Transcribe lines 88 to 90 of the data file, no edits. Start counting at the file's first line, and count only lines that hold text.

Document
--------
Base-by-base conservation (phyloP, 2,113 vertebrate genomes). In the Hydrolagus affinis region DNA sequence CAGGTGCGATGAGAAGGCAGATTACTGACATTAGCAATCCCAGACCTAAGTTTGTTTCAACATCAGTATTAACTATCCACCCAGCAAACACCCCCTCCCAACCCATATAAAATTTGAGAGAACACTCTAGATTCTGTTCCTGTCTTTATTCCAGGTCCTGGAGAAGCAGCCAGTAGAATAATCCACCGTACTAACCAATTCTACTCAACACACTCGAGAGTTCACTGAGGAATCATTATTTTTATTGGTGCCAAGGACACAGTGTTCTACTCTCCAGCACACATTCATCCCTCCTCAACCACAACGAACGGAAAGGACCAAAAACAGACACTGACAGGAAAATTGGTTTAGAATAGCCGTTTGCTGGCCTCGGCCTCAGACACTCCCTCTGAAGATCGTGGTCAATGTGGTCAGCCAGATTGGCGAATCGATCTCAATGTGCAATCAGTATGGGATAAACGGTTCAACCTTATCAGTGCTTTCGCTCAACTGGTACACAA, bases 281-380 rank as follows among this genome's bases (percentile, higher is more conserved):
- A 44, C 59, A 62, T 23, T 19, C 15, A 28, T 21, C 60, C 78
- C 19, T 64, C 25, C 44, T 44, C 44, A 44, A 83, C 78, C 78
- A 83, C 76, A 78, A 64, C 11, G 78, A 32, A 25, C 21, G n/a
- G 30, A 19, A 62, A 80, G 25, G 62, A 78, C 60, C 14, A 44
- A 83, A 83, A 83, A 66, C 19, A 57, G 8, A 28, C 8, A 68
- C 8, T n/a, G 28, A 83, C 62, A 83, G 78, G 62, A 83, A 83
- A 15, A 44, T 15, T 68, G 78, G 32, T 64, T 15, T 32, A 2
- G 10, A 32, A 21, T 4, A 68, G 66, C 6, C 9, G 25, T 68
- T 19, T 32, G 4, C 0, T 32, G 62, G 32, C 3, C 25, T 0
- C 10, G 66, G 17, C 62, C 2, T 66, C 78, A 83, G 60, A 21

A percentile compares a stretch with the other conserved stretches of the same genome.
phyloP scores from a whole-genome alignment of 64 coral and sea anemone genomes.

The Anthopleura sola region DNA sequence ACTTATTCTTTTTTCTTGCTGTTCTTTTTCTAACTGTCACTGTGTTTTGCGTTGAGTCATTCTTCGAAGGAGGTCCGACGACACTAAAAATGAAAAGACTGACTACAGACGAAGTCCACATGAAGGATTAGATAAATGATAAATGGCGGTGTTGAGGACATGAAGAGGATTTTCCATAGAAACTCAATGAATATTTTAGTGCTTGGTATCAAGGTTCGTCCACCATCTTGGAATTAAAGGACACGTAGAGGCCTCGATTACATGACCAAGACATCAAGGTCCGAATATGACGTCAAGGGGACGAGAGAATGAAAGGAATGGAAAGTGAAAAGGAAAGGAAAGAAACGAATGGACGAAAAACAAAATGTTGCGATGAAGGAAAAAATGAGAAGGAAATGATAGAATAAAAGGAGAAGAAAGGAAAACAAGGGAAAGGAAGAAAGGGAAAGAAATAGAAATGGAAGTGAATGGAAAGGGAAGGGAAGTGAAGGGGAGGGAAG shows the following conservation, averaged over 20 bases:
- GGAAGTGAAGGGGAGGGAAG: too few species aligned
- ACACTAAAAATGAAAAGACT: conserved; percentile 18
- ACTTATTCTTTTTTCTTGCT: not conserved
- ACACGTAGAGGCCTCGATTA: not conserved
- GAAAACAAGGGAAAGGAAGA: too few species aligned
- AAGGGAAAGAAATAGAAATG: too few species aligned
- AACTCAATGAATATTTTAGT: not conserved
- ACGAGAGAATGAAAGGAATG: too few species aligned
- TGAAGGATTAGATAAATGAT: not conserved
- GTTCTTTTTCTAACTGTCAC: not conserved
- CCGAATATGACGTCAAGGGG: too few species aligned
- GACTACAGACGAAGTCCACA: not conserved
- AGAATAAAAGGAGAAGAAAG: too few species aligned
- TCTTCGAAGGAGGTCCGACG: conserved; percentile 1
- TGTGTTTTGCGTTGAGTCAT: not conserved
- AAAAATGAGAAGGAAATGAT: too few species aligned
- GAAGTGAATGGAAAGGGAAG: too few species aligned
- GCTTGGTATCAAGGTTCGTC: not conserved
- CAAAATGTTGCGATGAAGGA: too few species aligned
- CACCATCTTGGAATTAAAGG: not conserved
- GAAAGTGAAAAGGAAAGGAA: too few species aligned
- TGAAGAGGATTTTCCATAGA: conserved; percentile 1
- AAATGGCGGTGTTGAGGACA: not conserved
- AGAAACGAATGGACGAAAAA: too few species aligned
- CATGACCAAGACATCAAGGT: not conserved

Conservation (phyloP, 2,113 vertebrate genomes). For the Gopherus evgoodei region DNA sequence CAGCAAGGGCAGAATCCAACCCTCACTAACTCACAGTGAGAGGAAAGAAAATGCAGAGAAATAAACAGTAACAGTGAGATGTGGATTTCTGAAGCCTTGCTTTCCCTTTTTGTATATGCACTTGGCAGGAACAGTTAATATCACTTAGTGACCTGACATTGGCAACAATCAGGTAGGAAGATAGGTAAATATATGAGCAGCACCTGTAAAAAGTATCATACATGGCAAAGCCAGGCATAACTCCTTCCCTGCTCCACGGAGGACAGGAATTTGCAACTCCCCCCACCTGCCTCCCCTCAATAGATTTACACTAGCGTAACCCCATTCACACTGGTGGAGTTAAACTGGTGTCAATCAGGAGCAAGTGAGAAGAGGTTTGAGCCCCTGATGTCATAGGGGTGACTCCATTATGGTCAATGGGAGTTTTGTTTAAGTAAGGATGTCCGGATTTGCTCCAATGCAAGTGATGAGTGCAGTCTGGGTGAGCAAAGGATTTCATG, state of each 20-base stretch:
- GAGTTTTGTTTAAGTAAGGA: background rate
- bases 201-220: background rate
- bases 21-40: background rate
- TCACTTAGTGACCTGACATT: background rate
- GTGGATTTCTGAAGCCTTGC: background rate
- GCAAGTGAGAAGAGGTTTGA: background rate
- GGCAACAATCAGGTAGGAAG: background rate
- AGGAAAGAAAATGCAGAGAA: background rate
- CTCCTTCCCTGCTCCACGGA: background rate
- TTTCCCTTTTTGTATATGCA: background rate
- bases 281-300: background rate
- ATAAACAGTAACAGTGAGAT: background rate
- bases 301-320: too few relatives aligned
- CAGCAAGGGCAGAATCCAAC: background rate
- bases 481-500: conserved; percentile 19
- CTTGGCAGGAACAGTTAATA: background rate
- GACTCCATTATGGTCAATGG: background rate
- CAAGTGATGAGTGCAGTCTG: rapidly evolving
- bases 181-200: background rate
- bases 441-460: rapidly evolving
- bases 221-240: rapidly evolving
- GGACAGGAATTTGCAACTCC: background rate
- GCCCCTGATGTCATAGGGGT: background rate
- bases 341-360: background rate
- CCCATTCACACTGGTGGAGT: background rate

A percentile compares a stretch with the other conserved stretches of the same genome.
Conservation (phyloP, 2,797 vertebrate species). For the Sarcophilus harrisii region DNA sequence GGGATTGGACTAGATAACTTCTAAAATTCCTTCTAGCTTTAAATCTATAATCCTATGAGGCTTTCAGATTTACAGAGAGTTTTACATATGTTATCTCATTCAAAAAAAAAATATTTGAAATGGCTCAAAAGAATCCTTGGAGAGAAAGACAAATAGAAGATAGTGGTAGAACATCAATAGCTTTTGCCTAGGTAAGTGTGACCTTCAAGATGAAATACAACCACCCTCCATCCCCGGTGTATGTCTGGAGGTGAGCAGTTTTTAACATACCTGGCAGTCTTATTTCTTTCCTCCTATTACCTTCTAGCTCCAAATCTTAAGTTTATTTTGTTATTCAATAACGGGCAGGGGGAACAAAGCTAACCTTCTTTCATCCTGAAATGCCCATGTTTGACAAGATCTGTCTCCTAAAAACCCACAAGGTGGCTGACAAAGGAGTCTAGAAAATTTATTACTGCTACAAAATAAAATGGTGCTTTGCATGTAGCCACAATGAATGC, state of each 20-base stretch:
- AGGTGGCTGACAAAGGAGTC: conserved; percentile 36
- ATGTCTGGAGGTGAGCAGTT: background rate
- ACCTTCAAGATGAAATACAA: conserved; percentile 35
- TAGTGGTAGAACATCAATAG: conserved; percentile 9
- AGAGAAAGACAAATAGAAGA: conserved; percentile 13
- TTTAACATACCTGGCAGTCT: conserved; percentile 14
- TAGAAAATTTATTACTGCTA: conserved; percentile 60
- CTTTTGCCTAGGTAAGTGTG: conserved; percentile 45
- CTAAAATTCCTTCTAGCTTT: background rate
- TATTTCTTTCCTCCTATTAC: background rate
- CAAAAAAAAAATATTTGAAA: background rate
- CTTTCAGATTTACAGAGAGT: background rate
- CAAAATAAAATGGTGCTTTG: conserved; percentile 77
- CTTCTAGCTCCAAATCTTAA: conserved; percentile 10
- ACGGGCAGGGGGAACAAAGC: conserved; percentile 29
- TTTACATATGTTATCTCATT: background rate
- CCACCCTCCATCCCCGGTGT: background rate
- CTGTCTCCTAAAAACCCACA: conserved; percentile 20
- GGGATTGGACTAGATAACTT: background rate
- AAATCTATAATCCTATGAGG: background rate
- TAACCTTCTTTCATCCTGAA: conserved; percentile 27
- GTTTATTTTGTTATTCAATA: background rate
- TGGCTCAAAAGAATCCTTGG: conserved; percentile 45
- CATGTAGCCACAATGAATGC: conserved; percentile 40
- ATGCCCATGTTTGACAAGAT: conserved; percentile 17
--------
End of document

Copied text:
- TAACCTTCTTTCATCCTGAA: conserved; percentile 27
- GTTTATTTTGTTATTCAATA: background rate
- TGGCTCAAAAGAATCCTTGG: conserved; percentile 45